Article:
Sadly, despite his release, Gary's mental outlook did not improve. He was last seen leaving his Manhattan apartment on January 10, and witnesses had reported a man fitting Gray's description look despondent and upset on the Staten Island Ferry that evening. He is survived by his spouse Kathleen Russo; two sons, Forrest and Theo; Russo's daughter from a previous relationship, Marissa; and two brothers, Rockwell and Channing.

by Michael T. Toole
Spalding Gray (1941-2004)

Spalding Gray (1941-2004)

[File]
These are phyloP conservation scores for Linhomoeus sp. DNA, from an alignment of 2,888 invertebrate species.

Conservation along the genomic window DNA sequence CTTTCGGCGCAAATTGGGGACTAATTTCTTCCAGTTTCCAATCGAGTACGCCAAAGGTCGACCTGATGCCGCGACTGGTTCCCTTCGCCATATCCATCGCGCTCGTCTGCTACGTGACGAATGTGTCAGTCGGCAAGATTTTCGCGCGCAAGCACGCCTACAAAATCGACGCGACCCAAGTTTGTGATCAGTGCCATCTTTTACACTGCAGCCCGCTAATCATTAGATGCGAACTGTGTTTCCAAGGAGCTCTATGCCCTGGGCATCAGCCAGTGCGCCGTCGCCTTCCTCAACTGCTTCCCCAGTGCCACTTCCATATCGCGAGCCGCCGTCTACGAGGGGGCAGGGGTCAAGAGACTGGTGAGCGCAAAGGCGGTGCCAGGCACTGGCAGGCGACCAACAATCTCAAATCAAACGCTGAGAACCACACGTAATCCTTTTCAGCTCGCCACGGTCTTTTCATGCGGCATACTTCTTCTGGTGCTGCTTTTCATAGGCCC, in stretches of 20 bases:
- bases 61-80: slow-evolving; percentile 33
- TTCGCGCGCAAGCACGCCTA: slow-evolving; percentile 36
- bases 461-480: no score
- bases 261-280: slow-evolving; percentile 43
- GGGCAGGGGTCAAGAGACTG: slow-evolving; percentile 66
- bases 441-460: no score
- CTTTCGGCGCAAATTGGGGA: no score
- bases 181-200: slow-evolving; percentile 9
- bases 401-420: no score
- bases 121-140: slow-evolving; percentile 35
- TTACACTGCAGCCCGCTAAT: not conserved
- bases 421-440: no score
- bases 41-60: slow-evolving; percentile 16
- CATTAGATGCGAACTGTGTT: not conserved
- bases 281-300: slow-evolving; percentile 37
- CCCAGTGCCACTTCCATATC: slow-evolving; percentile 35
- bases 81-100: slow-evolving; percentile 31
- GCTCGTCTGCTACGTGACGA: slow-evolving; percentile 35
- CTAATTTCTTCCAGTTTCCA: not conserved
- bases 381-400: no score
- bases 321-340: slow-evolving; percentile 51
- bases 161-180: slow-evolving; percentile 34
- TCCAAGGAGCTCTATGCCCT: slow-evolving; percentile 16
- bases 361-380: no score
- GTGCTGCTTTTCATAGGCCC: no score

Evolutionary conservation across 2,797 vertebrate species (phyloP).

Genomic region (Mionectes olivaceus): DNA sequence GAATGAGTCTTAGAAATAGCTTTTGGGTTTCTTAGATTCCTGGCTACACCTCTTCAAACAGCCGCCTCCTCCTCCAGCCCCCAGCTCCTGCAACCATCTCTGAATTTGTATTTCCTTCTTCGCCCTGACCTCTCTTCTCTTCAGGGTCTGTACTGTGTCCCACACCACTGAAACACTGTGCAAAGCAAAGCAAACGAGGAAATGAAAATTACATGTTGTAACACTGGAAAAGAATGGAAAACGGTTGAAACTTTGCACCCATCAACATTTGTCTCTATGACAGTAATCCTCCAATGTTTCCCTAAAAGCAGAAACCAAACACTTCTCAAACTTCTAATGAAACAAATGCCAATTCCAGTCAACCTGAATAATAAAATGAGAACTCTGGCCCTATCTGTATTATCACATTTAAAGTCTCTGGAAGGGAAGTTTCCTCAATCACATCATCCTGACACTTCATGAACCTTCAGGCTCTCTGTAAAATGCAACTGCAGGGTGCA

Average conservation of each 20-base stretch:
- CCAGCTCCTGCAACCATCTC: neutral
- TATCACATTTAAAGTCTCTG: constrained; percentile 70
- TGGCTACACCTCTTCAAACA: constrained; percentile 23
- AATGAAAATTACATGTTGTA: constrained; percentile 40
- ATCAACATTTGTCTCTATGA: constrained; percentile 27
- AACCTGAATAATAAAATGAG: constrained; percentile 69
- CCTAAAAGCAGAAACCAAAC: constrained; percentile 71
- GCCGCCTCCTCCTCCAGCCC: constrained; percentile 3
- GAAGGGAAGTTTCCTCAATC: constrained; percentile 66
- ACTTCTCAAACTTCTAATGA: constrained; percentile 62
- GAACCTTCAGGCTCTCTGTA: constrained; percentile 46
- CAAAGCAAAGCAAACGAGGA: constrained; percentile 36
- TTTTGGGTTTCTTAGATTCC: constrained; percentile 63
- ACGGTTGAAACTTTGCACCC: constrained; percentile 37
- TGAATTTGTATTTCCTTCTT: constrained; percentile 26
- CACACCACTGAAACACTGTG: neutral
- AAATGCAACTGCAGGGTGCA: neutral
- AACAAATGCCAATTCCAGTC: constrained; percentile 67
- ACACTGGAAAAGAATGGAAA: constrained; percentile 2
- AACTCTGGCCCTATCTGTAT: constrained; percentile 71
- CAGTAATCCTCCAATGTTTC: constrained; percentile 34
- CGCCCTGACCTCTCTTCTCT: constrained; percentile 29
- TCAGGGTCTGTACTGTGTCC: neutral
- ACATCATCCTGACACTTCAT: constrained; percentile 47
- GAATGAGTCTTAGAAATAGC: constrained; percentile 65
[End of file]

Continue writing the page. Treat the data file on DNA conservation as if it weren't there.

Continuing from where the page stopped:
Spalding Gray, the self-effacing monologist and actor, whose best work offered a sublime mix of personal confessions and politically charged insights, was confirmed dead on March 8 one day after his body was found in New York City's East River. He had been missing for two months and family members had feared he had committed suicide. He was 62. Gray was born in Barrington, Rhode Island on June 5, 1941, one of three sons born to Rockwell and Elizabeth Gray. He began pursuing an acting career at Emerson College in Boston. After graduation, he relocated to New York, where he acted in several plays in the late '60s and early '70s. He scored a breakthrough when he landed the lead role of Hoss in Sam Shepard's Off-Broadway hit Tooth of Crime in its 1973 New York premiere. Three years later he co-founded the avant-garde theatrical troupe, The Wooster Group with Willem Dafoe. It was this period in the late '70s, when he was performing in Manhattan's underground theater circles, did Gray carve out his niche as a skilled monologist. His first formal monologue was about his childhood Sex and Death to the Age 14, performed at the Performing Garage in Manhattan in 1979; next came his adventures as a young university student Booze, Cars and College Girls in 1980; and the following year, he dealt with his chronicles as a struggling actor, A Personal History of the American Theater. These productions were all critical successes, and Gray soon became the darling of a small cult as his harrowing but funny takes on revealing the emotional and psychological cracks in his life brought some fresh air to the genre of performance art. Although acting in small parts in film since the '70s, it wasn't until he garnered a role in The Killing Fields (1984), that he began to gain more prominent exposure. His experiences making The Killing Fields formed the basis of his one-man stage show Swimming to Cambodia which premiered on Off-Broadway in 1985. Both haunting and humorous, the plainsong sincerity of his performance exuded a raw immediacy and fragile power. Gray managed to relate his personal turmoil to larger issues of morality throughout the play, including absurdities in filmmaking, prostitution in Bangkok (where the movie was shot), and the genocidal reign of the Pol Pot. Gray won an Obie Award - the Off-Broadway's equivalent to the Tony Award - for his performance and two years later, his play was adapted by Jonathan Demme onto film, further broadening his acceptance as a unique and vital artistic talent. After the success of Swimming to Cambodia, Gray found some work in the mainstream: Bette Midler's fiance in Beaches (1988), a regular part for one season as Fran Drescher's therapist in the CBS sitcom The Nanny (1989-90), a sardonic editor in Ron Howard's underrated comedy The Paper (1994), and a recent appearance as a doctor in Meg Ryan's romantic farce Kate & Leopold (2001). He also had two more of his monologues adapted to film: Monster in a Box (1992) and Gray's Anatomy (1996). Both films were further meditations on life and death done with the kind of biting personal wit that was the charming trademark of Gray. His life took a sudden downturn when he suffered a frightening head-on car crash during a 2001 vacation in Ireland to celebrate his 60th birthday. He suffered a cracked skull, a broken hip and nerve damage to one foot and although he recovered physically, the incident left him traumatized. He tried jumping from a bridge near his Long Island home in October 2002. Family members, fearing for his safety, and well aware of his family history of mental illness (his mother committed suicide in 1967) convinced him to seek treatment in a Connecticut psychiatric hospital the following month. Sadly, despite his release, Gary's mental outlook did not improve. He was last seen leaving his Manhattan apartment on January 10, and witnesses had reported a man fitting Gray's description look despondent and upset on the Staten Island Ferry that evening. He is survived by his spouse Kathleen Russo; two sons, Forrest and Theo; Russo's daughter from a previous relationship, Marissa; and two brothers, Rockwell and Channing. by Michael T. Toole